Former trustees involved in Bishop Estate scandal attend 'Broken Trust' forum

Last Wednesday, Small Business Hawaii and [HawaiiReporter.com] co-hosted ‘Broken Trust: An Historic Forum on Political Corruption in Hawaii.’ The discussion panel included five individuals who were key to exposing and righting the wrongs that occurred in the Bishop Estate/Kamehameha Schools scandal that became Hawai’i’s juiciest story in the second half of the ’90s, including University of Hawai’i law professor Randall Roth and federal Judge Samuel King, the co-authors of Broken Trust: Greed, Mismanagement & Political Manipulation at America’s Largest Charitable Trust. Also in attendance were tarnished trustees Henry Peters and Dickie Wong.

The panelists chronicled the events that eventually forced the ouster of the five trustees in 1999, underscoring the abuses of the charitable trust established by Princess Bernice Pauahi Bishop and the absence of accountability. The main issue that surfaced during the discussion questioned whether the existing $10 billion trust would be better managed as a not-for-profit corporation.

‘The trust is a horse-drawn buggy cartÖno longer fit for the 21< +>st< +> century,’ Judge King said. He pointed out that numerous provisions of Pauahi’s have already been breached, from the requirement that trustees be Protestant to the appointment of trustees by the Hawai’i Supreme Court–implying that changing its structure would be copasetic. He added that unlike trustees, the board of directors at the Bishop Museum, Harvard, Yale and Punahou–all structured as corporations–serve as active fundraisers and don’t collect any fee.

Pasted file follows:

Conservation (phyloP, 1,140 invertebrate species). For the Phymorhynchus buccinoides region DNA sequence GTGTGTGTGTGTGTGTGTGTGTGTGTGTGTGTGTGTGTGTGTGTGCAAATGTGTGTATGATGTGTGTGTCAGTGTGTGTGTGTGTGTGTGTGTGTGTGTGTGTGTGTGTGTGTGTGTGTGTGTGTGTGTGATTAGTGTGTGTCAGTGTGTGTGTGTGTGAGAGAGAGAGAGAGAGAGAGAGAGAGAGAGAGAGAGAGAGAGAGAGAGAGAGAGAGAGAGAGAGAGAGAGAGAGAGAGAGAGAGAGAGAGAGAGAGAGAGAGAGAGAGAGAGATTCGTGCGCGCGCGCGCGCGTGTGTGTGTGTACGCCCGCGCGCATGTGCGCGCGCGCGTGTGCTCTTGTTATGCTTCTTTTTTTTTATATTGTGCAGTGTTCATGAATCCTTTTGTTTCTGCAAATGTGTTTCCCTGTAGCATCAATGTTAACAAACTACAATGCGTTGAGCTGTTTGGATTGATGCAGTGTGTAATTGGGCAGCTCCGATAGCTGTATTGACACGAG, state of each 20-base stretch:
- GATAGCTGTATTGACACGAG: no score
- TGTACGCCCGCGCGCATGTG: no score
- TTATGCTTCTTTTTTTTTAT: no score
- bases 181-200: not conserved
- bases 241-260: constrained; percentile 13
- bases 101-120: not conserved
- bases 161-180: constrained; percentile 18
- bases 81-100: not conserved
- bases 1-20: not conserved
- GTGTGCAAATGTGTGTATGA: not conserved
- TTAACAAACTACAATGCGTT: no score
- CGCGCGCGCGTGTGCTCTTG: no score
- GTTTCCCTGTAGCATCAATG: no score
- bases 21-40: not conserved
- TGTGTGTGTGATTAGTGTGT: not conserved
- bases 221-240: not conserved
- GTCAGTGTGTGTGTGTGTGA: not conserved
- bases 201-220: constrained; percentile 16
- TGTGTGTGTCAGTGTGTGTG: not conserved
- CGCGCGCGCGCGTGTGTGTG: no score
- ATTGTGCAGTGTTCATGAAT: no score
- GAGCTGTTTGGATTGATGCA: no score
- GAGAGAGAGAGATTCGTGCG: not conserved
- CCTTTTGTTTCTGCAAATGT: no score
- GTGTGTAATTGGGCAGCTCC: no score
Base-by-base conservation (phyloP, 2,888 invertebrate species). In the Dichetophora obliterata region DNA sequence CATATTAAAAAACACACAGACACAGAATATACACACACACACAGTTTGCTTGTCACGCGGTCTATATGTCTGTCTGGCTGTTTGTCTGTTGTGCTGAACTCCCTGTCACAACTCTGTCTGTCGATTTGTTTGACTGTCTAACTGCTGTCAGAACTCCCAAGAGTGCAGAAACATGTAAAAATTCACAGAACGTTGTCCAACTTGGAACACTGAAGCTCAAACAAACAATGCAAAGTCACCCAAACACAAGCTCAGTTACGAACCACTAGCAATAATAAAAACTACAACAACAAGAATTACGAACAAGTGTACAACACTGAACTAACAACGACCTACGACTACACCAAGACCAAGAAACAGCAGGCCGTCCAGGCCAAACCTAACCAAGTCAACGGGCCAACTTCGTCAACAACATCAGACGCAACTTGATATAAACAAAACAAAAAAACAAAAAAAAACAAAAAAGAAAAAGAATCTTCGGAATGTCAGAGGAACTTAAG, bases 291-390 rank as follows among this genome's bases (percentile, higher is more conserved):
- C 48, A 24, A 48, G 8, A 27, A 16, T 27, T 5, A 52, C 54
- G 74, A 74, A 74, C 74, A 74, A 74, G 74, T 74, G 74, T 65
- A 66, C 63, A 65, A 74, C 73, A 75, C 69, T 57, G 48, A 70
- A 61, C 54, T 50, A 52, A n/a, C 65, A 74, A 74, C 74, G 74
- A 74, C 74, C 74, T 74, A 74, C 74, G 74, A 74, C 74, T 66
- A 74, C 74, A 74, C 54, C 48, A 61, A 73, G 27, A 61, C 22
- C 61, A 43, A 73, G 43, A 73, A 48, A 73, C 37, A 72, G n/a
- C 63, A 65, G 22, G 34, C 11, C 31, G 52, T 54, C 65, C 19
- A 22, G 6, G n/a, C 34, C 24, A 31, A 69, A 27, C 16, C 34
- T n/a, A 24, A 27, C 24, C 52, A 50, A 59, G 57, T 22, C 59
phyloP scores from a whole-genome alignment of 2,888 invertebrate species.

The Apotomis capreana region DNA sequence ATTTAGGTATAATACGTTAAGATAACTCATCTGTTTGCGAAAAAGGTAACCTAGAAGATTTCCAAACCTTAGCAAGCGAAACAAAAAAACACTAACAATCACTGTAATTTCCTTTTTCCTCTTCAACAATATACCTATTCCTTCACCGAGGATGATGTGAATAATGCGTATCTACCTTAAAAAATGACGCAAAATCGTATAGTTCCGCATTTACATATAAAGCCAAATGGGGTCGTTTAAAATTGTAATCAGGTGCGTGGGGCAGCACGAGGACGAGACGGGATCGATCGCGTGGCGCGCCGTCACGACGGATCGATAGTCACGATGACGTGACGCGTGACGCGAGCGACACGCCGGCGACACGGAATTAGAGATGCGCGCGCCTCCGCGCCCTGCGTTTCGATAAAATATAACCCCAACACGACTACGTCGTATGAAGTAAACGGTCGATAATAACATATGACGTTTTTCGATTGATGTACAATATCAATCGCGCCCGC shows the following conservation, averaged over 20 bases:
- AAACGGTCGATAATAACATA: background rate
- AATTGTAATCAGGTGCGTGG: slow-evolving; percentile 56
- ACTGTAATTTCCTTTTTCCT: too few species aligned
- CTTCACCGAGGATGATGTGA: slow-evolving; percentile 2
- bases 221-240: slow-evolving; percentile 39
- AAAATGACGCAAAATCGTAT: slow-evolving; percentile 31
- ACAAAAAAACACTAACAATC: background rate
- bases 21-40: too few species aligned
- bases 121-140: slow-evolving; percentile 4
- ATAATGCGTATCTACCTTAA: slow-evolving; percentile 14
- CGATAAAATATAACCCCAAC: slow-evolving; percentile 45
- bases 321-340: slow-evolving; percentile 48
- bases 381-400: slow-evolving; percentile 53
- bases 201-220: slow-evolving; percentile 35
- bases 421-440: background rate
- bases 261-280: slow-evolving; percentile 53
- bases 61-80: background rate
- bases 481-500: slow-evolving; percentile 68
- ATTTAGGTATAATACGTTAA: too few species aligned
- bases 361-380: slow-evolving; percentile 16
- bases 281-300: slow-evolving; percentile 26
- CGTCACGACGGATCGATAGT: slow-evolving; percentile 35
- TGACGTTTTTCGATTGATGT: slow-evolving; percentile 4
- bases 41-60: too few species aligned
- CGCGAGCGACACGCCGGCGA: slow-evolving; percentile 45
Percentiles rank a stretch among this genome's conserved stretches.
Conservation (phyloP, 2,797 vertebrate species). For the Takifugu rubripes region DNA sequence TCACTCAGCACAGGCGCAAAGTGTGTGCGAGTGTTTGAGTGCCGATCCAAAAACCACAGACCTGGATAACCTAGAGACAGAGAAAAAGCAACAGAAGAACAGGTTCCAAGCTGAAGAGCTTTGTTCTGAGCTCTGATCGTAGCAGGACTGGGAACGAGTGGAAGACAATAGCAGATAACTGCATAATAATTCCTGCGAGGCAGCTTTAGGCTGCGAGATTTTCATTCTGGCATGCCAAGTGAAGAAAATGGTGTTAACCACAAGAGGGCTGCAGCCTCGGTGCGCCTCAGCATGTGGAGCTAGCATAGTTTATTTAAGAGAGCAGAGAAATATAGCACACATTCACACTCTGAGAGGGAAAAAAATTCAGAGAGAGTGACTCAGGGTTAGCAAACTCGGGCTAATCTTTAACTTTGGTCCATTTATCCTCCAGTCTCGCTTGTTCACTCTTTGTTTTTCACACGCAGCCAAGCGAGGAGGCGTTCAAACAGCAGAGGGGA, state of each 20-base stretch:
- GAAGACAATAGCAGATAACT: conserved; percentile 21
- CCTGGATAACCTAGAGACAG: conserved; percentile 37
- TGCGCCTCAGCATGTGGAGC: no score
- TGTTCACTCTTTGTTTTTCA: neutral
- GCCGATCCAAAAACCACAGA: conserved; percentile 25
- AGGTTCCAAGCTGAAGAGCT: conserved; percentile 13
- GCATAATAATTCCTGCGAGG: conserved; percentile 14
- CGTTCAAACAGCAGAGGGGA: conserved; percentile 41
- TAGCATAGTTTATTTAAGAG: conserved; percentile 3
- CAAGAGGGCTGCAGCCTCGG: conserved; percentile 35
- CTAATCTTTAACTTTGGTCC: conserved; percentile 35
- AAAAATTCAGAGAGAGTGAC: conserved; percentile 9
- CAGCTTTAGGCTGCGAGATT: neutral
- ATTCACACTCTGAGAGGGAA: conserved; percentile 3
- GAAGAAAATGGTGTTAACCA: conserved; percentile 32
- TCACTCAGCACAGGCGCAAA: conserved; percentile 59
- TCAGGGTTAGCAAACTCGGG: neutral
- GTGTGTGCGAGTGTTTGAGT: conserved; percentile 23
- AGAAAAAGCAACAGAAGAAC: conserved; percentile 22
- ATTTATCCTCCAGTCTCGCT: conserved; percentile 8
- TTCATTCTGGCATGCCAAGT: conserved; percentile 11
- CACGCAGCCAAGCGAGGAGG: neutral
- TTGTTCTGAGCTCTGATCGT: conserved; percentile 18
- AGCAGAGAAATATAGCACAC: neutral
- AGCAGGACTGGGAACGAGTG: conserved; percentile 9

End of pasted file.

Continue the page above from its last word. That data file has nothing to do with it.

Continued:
During audience questioning time, Henry Peters stood up to face what he called ‘the den of lions.’ ‘This attack against the trustees was very calculated, very maliciousÖI have no problems with people writing books, but this leaves out very important facts,’ he said. ‘If they had a case, we would have been behind bars.’

Peters insisted that Princess Pauahi established the trust purposefully, knowing she had the option of creating a corporation–at the time, Harvard and Punahou had already been established. ‘Who’s this ‘we?’ What can ‘we’ do?’ he said. ‘This belongs to a single individual, and that’s the princess. She wanted five judges, five trustees.’ According to Peters, changing the structure would subject the entity to a tax code that would put the emphasis on liquidity as opposed to the accumulation of wealth (the basis of which, for Bishop Estate, has always been real estate).

In a codicil to her will, Pauahi directed the trustees not to sell any property unless it was necessary to maintain the schools. ‘That is the most underhanded way of restructuring the will,’ says Peters.

In light of the current case involving Kamehameha Schools’ admission policy, state Sen. Colleen Hanabusa asked what would happen to the Hawaiian restriction. Roth responded that there were various ways that admissions could still be conducted to derive the desired student body even if blood quantum was not a criterion, if in fact, that’s what the structure dictates.